The problems posed by the intermittency and variability of wind energy could quickly be cured if only we had an ultra-cheap method of storing large quantities of energy. If only. The problem of large-scale energy storage has bedeviled inventors for centuries. Alessandro Volta and Thomas Edison both produced working batteries. Edison spent years working on battery technology, sinking about $30 million of his own money (in current dollars) into his quest for a durable, high-capacity battery. He had some success. But modern batteries have the same suite of problems that Edison faced: they are too big, too expensive, too finicky, and lack durability.
Other solutions for energy storage like compressed air energy storage and pumped water storage are viable, but like batteries, those technologies are expensive. And even if the cost of energy storage falls dramatically — thereby making wind energy truly viable — who will pay for it? Further, even if we have a dramatic breakthrough in energy storage, the deployment of that new technology will likely take decades.
Despite the lack of storage, the US and other countries continue to deploy huge amounts of new wind generation capacity and that expense is being undertaken with the assumption that wind energy will lower carbon dioxide emissions. But federal authorities have done some estimates on how more wind energy will affect emissions. And those estimates are revealing.
Last year, the Energy Information Administration estimated the potential savings from a proposed nationwide 25% renewable electricity standard, a goal that was included in the Waxman-Market energy bill which narrowly passed the US House last year. In its best-case scenario, the annual carbon dioxide savings from that mandate would be about 306 million tons by 2030. Given that the EIA expects annual US carbon dioxide emissions to be about 6.2 billion tons in 2030, that expected reduction will only equal about 4.9% of US emissions. That’s not much when you consider that the Obama administration wants to cut US carbon dioxide emissions by 80% by 2050.
Earlier this year, another arm of the Department of Energy, the National Renewable Energy Laboratory, released a report whose conclusions were remarkably similar to those of the EIA. This report focused on integrating wind energy into the electric grid in the eastern US, which has about two-thirds of all US electric load. If wind energy were to meet 20% of electric needs in the eastern US by 2024, according to the report, the likely reduction in carbon emissions would be less than 200 million tons per year. (All the scenarios in the NREL analysis cost a minimum of $140 billion to implement and the issue of cycling conventional power plants is only mentioned in passing.)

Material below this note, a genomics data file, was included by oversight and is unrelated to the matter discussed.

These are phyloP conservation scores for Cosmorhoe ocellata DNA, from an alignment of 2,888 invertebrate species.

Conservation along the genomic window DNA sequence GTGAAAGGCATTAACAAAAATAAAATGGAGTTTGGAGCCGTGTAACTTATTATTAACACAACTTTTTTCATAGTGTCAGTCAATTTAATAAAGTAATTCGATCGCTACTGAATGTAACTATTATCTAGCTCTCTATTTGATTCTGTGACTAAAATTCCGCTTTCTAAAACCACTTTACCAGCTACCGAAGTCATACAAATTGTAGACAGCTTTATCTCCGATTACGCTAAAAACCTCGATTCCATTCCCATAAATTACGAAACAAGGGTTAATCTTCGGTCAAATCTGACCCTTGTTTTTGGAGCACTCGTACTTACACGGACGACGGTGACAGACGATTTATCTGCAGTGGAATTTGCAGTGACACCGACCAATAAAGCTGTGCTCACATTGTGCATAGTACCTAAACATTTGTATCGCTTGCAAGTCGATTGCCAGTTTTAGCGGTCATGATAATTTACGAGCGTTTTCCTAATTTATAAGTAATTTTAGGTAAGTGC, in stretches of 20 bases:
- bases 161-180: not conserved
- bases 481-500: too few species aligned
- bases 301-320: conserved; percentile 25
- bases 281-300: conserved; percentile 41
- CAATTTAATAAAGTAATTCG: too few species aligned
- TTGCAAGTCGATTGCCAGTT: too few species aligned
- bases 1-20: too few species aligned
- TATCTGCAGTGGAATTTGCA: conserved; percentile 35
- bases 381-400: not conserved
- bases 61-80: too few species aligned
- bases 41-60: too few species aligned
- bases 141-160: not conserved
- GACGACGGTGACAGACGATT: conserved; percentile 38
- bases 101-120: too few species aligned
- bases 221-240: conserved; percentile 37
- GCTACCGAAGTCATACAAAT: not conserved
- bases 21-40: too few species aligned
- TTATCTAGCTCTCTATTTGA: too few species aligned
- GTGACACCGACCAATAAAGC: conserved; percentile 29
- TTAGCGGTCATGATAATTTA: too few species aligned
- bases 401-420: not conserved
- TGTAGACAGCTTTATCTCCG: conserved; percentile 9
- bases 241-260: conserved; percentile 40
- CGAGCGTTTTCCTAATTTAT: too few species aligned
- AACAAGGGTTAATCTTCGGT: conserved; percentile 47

Coal emits about twice as much carbon dioxide during combustion as natural gas. But wind generation mostly displaces natural gas because natural gas-fired generators are often the most costly form of conventional electricity production. That said, if regulators are truly concerned about carbon emissions (and cutting air pollution) they should be encouraging gas-fired generation at the expense of coal. And they should be doing so because drillers are unlocking galaxies of natural gas from shale beds, so much so that US natural gas resources are now likely large enough to meet all of America’s natural gas needs for a century.
Meanwhile, the wind industry is pocketing subsidies that dwarf those garnered by the oil and gas sector. The federal government provides a production tax credit of $0.022 for each kilowatt-hour of electricity produced by wind. That amounts to $6.44 per million BTU of energy produced. Meanwhile, a 2008 EIA report said subsidies to the oil and gas sector totaled $1.9 billion per year, or about $0.03 per million BTU of energy produced. Thus, on a raw, per-unit-of-energy-produced basis, subsidies to the wind sector are more than 200 times as great as those given to the oil and gas sector.
Kevin Forbes, the director of the Center for the Study of Energy and Environmental Stewardship at Catholic University, told me that “Wind energy gives people a nice warm fuzzy feeling that we’re taking action on climate change.” But when it comes to carbon dioxide emissions, “the reality is that it’s not doing much of anything.”